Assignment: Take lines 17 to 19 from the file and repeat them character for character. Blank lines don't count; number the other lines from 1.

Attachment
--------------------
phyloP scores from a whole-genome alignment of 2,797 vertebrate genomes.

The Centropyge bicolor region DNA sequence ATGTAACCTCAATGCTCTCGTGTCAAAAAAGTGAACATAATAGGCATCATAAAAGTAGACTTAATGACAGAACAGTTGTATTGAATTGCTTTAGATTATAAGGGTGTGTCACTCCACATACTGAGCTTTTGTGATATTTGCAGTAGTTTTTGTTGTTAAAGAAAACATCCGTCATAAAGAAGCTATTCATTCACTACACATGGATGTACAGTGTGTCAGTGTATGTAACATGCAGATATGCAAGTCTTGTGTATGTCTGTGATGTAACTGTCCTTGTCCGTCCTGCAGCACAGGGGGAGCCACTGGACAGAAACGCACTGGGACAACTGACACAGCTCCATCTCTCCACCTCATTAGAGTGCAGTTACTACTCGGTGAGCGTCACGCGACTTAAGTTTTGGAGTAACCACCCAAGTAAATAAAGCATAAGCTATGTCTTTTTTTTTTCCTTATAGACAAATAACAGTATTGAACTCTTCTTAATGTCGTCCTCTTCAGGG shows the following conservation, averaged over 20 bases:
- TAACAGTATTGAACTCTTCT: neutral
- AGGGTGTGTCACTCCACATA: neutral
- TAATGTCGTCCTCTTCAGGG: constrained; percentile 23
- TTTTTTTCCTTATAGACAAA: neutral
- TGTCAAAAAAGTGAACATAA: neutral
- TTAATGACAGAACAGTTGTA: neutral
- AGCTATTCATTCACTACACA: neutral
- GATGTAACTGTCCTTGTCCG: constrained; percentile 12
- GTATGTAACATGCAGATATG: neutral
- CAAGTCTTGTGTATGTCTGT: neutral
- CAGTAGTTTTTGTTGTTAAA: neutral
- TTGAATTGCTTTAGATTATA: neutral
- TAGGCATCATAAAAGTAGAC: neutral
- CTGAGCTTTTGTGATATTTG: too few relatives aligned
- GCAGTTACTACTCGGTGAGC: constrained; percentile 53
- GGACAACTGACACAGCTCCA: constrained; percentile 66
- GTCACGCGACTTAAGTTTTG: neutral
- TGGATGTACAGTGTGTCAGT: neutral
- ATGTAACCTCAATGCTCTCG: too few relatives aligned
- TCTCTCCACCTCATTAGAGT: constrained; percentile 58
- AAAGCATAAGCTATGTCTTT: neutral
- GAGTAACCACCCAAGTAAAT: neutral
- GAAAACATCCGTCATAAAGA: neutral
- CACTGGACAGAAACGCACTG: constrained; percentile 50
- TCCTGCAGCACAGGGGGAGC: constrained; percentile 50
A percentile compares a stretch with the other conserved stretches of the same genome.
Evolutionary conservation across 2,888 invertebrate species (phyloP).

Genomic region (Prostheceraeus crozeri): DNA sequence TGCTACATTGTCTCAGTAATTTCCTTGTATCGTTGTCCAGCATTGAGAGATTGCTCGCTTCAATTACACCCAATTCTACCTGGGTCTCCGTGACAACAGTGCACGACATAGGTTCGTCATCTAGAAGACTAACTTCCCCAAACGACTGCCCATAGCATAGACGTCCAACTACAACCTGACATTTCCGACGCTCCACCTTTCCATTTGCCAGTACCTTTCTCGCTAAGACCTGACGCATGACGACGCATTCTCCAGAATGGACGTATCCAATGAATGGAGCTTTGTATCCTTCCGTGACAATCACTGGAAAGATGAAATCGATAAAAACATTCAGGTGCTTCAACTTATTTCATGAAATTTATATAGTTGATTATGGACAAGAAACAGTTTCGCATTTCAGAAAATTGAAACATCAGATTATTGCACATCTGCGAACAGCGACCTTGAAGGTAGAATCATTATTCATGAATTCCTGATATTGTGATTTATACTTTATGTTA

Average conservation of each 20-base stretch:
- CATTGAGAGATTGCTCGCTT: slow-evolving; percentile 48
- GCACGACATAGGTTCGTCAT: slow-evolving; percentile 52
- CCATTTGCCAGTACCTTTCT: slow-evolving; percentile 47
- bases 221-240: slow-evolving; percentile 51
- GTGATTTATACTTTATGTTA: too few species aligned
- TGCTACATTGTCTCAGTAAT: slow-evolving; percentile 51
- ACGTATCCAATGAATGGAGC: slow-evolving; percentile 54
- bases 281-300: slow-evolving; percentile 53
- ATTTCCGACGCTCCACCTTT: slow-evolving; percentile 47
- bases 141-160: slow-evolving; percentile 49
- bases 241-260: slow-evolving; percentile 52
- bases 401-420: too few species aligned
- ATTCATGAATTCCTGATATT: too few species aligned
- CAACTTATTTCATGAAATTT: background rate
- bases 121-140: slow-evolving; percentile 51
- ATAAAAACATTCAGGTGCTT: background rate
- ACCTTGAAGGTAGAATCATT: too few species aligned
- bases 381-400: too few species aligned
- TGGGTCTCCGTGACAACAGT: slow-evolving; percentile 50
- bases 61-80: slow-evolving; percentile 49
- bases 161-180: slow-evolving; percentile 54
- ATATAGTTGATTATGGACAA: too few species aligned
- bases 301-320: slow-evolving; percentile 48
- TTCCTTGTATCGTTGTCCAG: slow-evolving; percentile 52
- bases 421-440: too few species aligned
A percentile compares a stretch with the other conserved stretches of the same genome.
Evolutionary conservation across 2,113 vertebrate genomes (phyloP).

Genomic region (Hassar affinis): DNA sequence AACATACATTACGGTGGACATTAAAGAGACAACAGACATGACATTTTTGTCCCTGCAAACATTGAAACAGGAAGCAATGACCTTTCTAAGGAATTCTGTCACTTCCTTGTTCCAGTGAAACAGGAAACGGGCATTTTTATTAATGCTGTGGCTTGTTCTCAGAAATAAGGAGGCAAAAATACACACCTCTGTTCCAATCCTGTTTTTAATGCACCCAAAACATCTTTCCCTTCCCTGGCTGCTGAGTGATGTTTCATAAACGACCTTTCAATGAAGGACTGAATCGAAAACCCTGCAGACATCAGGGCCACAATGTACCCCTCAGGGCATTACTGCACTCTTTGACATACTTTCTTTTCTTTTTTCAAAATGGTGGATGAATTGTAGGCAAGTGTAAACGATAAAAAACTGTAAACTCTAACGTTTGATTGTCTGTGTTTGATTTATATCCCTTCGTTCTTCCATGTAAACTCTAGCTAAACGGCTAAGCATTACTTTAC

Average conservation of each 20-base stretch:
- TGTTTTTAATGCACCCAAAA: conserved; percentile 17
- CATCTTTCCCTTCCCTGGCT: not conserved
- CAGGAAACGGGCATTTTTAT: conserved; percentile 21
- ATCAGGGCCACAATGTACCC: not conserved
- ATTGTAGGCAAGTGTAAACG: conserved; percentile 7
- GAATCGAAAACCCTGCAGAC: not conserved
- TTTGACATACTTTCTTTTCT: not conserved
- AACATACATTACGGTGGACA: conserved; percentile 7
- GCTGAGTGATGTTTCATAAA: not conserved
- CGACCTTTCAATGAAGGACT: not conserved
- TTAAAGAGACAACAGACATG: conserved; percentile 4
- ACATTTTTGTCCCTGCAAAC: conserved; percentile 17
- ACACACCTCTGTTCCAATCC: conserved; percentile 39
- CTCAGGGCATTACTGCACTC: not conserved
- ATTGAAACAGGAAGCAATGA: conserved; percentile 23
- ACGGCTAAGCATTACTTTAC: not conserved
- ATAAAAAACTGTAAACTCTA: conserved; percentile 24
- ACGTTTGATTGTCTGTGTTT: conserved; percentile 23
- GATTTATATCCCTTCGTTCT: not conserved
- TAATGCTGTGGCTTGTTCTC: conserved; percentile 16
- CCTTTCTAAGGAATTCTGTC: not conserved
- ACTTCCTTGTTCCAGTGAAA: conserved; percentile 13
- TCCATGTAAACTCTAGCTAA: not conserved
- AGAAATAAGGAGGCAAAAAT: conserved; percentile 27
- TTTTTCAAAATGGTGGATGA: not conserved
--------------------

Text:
- GCAGTTACTACTCGGTGAGC: constrained; percentile 53
- GGACAACTGACACAGCTCCA: constrained; percentile 66
- GTCACGCGACTTAAGTTTTG: neutral